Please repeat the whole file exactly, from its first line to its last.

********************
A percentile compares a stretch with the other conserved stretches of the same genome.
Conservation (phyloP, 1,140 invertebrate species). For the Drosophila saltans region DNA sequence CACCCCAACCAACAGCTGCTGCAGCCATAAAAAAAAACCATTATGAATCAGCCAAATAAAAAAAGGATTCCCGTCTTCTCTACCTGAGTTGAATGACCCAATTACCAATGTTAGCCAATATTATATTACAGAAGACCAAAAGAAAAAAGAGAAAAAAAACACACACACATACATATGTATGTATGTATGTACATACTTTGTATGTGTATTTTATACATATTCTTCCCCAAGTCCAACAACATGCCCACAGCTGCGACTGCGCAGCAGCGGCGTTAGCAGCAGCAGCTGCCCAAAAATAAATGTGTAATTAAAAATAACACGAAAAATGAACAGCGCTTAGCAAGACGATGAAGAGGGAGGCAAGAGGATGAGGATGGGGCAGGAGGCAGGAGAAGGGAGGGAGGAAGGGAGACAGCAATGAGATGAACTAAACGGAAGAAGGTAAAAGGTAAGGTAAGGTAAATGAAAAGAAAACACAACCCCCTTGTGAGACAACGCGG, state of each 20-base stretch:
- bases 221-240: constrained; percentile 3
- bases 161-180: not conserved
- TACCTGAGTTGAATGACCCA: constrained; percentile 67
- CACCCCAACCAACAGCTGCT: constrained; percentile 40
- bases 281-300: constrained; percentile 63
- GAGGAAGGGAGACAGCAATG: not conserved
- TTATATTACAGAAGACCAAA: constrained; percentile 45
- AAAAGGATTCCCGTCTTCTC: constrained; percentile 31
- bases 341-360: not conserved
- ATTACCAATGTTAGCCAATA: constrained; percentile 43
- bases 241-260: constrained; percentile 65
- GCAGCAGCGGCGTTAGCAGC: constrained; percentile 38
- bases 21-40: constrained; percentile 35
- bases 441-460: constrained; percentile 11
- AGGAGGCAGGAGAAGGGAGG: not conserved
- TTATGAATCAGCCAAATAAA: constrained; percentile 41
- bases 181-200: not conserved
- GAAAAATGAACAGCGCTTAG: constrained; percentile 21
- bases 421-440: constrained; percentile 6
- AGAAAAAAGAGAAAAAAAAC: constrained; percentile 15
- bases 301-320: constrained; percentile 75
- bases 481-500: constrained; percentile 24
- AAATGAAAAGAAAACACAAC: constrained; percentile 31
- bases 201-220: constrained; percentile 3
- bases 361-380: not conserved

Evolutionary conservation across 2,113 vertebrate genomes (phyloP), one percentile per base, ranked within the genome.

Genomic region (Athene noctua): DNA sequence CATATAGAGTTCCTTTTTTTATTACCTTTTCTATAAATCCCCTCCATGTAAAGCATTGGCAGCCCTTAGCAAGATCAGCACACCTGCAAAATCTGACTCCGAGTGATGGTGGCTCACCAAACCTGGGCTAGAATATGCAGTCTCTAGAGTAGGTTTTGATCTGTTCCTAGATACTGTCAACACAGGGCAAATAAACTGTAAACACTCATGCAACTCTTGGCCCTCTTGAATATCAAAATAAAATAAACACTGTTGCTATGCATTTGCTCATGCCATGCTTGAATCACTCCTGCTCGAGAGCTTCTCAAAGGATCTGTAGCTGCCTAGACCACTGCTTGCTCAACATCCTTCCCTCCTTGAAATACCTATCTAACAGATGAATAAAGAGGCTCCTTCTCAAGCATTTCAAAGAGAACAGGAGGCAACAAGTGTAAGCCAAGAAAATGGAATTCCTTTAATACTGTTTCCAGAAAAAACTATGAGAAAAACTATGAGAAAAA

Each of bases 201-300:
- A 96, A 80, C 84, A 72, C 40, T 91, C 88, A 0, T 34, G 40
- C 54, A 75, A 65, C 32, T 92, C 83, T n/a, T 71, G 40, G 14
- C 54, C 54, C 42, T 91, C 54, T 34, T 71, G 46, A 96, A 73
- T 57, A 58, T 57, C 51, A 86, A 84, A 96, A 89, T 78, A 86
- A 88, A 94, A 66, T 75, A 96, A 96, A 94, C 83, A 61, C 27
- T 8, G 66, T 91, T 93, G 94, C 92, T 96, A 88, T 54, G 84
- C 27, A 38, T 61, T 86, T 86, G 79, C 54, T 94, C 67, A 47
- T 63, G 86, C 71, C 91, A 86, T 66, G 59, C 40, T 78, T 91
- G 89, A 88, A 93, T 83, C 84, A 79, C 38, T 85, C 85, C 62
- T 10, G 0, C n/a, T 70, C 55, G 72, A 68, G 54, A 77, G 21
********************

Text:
A percentile compares a stretch with the other conserved stretches of the same genome.
Conservation (phyloP, 1,140 invertebrate species). For the Drosophila saltans region DNA sequence CACCCCAACCAACAGCTGCTGCAGCCATAAAAAAAAACCATTATGAATCAGCCAAATAAAAAAAGGATTCCCGTCTTCTCTACCTGAGTTGAATGACCCAATTACCAATGTTAGCCAATATTATATTACAGAAGACCAAAAGAAAAAAGAGAAAAAAAACACACACACATACATATGTATGTATGTATGTACATACTTTGTATGTGTATTTTATACATATTCTTCCCCAAGTCCAACAACATGCCCACAGCTGCGACTGCGCAGCAGCGGCGTTAGCAGCAGCAGCTGCCCAAAAATAAATGTGTAATTAAAAATAACACGAAAAATGAACAGCGCTTAGCAAGACGATGAAGAGGGAGGCAAGAGGATGAGGATGGGGCAGGAGGCAGGAGAAGGGAGGGAGGAAGGGAGACAGCAATGAGATGAACTAAACGGAAGAAGGTAAAAGGTAAGGTAAGGTAAATGAAAAGAAAACACAACCCCCTTGTGAGACAACGCGG, state of each 20-base stretch:
- bases 221-240: constrained; percentile 3
- bases 161-180: not conserved
- TACCTGAGTTGAATGACCCA: constrained; percentile 67
- CACCCCAACCAACAGCTGCT: constrained; percentile 40
- bases 281-300: constrained; percentile 63
- GAGGAAGGGAGACAGCAATG: not conserved
- TTATATTACAGAAGACCAAA: constrained; percentile 45
- AAAAGGATTCCCGTCTTCTC: constrained; percentile 31
- bases 341-360: not conserved
- ATTACCAATGTTAGCCAATA: constrained; percentile 43
- bases 241-260: constrained; percentile 65
- GCAGCAGCGGCGTTAGCAGC: constrained; percentile 38
- bases 21-40: constrained; percentile 35
- bases 441-460: constrained; percentile 11
- AGGAGGCAGGAGAAGGGAGG: not conserved
- TTATGAATCAGCCAAATAAA: constrained; percentile 41
- bases 181-200: not conserved
- GAAAAATGAACAGCGCTTAG: constrained; percentile 21
- bases 421-440: constrained; percentile 6
- AGAAAAAAGAGAAAAAAAAC: constrained; percentile 15
- bases 301-320: constrained; percentile 75
- bases 481-500: constrained; percentile 24
- AAATGAAAAGAAAACACAAC: constrained; percentile 31
- bases 201-220: constrained; percentile 3
- bases 361-380: not conserved

Evolutionary conservation across 2,113 vertebrate genomes (phyloP), one percentile per base, ranked within the genome.

Genomic region (Athene noctua): DNA sequence CATATAGAGTTCCTTTTTTTATTACCTTTTCTATAAATCCCCTCCATGTAAAGCATTGGCAGCCCTTAGCAAGATCAGCACACCTGCAAAATCTGACTCCGAGTGATGGTGGCTCACCAAACCTGGGCTAGAATATGCAGTCTCTAGAGTAGGTTTTGATCTGTTCCTAGATACTGTCAACACAGGGCAAATAAACTGTAAACACTCATGCAACTCTTGGCCCTCTTGAATATCAAAATAAAATAAACACTGTTGCTATGCATTTGCTCATGCCATGCTTGAATCACTCCTGCTCGAGAGCTTCTCAAAGGATCTGTAGCTGCCTAGACCACTGCTTGCTCAACATCCTTCCCTCCTTGAAATACCTATCTAACAGATGAATAAAGAGGCTCCTTCTCAAGCATTTCAAAGAGAACAGGAGGCAACAAGTGTAAGCCAAGAAAATGGAATTCCTTTAATACTGTTTCCAGAAAAAACTATGAGAAAAACTATGAGAAAAA

Each of bases 201-300:
- A 96, A 80, C 84, A 72, C 40, T 91, C 88, A 0, T 34, G 40
- C 54, A 75, A 65, C 32, T 92, C 83, T n/a, T 71, G 40, G 14
- C 54, C 54, C 42, T 91, C 54, T 34, T 71, G 46, A 96, A 73
- T 57, A 58, T 57, C 51, A 86, A 84, A 96, A 89, T 78, A 86
- A 88, A 94, A 66, T 75, A 96, A 96, A 94, C 83, A 61, C 27
- T 8, G 66, T 91, T 93, G 94, C 92, T 96, A 88, T 54, G 84
- C 27, A 38, T 61, T 86, T 86, G 79, C 54, T 94, C 67, A 47
- T 63, G 86, C 71, C 91, A 86, T 66, G 59, C 40, T 78, T 91
- G 89, A 88, A 93, T 83, C 84, A 79, C 38, T 85, C 85, C 62
- T 10, G 0, C n/a, T 70, C 55, G 72, A 68, G 54, A 77, G 21